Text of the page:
I was born in what is commonly known as ‘the west’. I lived in Ireland for the first thirty years of my life. When I was thirty, I married my husband and came out to India to live here with him. That was the beginning of an interesting journey, which is still evolving. I must have had some east/west comparison stereotypes in my head. But in India, I found that the people I met had huge stereotypes in their heads about what they called ‘western culture’ and ‘western way of life’. Not long after I arrived in India, I was struck by the number of people who said things to me like ‘in the …

Five Ways Social Media Has Changed Our Lives

Has social media changed the way we live? You bet it has! I’ve been in India for 22 years and have visited home in Ireland maybe half-a-dozen times. The biggest challenge about this, for me, has always been coping with the difficulty of making contact with old friends and family. However, that’s all over now, thanks to Facebook. I check my phone every morning and read that uncle Ned in Dublin is furious over the biased referee in the boxing match or that my cousin Paula in Dublin went to see Take That in concert (or whoever!). I speak to my cousin Veronica in Scotland every few days thanks to WhatsApp. We haven’t spoken this frequently since we wrote to each other as kids. Social media has definitely changed our lives forever. I can think of at least five ways that social in which it has affected life as we know it.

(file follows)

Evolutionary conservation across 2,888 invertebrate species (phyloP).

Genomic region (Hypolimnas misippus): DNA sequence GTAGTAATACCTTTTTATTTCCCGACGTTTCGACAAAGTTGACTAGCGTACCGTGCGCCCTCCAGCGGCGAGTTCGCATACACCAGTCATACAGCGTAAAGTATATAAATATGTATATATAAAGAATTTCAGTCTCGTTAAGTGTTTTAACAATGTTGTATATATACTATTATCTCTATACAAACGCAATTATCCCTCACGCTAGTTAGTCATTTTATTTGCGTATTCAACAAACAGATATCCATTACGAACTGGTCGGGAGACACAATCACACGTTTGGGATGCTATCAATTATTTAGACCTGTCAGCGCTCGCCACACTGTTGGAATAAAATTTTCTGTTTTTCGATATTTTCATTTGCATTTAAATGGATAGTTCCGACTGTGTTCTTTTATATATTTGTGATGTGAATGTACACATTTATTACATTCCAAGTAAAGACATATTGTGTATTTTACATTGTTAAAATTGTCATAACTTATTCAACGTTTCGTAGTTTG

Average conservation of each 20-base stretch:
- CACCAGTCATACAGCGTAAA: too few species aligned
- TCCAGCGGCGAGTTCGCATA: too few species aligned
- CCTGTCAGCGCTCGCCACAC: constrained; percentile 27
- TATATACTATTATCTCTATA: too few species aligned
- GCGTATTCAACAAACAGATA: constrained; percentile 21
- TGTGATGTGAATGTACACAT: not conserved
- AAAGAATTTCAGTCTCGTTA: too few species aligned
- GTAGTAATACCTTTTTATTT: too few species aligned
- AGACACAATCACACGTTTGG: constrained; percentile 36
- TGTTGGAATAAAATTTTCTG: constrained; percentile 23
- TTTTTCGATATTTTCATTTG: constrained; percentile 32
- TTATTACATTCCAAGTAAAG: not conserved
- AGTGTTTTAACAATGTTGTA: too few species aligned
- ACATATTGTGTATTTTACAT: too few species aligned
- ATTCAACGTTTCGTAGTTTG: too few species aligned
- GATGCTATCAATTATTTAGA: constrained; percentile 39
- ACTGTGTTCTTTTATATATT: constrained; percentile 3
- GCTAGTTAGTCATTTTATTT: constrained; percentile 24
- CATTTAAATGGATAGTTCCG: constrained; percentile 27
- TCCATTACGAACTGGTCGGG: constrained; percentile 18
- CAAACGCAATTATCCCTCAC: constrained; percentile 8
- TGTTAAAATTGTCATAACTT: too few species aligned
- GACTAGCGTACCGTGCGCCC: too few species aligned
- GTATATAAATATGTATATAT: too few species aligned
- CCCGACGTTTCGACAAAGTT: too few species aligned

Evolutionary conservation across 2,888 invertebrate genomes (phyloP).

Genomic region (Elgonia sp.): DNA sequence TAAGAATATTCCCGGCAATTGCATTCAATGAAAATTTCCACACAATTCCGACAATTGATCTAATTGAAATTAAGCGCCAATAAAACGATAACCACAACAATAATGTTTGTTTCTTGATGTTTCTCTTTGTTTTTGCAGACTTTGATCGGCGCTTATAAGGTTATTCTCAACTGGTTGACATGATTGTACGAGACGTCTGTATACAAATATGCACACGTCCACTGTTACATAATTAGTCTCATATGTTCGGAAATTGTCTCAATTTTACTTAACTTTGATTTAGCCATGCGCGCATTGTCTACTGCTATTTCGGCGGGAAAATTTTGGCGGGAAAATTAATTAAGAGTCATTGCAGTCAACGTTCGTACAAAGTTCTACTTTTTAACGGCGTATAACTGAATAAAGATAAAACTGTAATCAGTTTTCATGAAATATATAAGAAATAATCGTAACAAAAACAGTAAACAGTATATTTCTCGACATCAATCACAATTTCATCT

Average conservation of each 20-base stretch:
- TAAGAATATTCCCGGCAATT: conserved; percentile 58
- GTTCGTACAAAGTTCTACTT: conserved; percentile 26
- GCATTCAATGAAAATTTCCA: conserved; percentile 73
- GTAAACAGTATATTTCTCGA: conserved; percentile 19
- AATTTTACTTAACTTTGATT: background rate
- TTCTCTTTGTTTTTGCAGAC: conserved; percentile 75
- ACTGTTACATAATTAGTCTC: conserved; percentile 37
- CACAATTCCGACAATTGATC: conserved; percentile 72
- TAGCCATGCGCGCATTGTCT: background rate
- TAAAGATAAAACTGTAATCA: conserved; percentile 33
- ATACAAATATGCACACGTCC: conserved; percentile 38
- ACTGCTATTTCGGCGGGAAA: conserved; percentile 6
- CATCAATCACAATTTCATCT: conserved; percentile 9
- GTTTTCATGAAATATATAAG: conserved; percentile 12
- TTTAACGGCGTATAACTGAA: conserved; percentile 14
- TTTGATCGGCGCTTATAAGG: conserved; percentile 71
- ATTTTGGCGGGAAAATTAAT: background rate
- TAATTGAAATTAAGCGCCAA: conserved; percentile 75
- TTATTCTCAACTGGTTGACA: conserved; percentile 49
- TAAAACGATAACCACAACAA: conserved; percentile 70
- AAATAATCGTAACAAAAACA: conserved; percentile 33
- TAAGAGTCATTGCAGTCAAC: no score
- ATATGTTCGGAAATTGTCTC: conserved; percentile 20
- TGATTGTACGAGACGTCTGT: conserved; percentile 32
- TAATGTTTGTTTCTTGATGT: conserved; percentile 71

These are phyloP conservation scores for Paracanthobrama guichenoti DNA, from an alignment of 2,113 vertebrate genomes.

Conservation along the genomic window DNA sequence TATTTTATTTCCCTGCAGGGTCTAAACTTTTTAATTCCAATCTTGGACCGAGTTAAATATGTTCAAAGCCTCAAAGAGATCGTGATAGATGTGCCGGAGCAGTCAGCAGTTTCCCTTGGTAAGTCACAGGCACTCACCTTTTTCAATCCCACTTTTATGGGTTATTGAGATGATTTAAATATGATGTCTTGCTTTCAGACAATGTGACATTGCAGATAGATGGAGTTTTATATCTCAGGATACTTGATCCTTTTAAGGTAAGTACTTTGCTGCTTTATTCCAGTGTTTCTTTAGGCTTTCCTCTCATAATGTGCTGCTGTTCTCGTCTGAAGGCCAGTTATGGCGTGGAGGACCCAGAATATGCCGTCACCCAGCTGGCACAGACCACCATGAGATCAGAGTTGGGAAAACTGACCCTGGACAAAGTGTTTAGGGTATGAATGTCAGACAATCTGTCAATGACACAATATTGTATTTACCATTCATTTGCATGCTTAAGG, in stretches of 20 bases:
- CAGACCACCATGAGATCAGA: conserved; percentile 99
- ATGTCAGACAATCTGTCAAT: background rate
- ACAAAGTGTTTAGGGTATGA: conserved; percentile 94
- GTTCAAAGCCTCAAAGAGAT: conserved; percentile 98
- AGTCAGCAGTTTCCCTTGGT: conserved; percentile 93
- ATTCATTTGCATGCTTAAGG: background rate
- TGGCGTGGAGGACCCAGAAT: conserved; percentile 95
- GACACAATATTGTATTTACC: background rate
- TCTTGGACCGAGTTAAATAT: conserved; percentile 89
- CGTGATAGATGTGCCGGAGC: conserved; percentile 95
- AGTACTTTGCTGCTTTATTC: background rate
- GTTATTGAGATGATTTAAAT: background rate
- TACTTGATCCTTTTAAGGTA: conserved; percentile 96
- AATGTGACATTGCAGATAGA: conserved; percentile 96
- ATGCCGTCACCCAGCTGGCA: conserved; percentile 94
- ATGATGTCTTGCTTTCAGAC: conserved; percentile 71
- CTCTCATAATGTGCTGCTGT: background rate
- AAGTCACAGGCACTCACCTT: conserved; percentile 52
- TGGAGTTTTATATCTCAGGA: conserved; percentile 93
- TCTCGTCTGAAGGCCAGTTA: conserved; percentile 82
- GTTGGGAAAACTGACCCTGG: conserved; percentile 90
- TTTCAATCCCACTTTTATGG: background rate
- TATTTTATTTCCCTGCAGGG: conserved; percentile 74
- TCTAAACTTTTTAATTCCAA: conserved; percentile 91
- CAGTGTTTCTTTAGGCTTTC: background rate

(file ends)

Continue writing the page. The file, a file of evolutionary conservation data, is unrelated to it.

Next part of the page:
Social media makes the world more accessible to us. This is a fact. The world is at your fingertips. Find out which of your friends and family are on Facebook and once you …

The Climate in my Hometown LBC Post

I am originally from Dublin in the Republic of Ireland. We have a maritime climate, neither too hot nor too cold. Cool, wet winters and warm summers.  We get the odd freak weather condition, like several feet of snow, once in a while to make life interesting.  Pretty ideal really.  

Now I reside in Lucknow in north India. In the Indo-Gangetic plain.  Cold dry winters, roasting hot summers and a humid rainy season.  It seems like it's always too hot or too cold. Or too humid. Humidity is something I dread.  It brings itching, rashes and all of that.  Okay, too hot will work for me. So will too cold (although I hate dry cold, that's energy-sapping). But humidity is .......not at all good. And that's a euphemism if ever there was one,. 

I wish to dedicate this post to my beloved and erudite rakhi brother Rummuser, who suggested this topic.

And thanks to for the above illustration, 'Paper Weather Icon Illustration' by SweetCrisis.

The Loose Blogging C…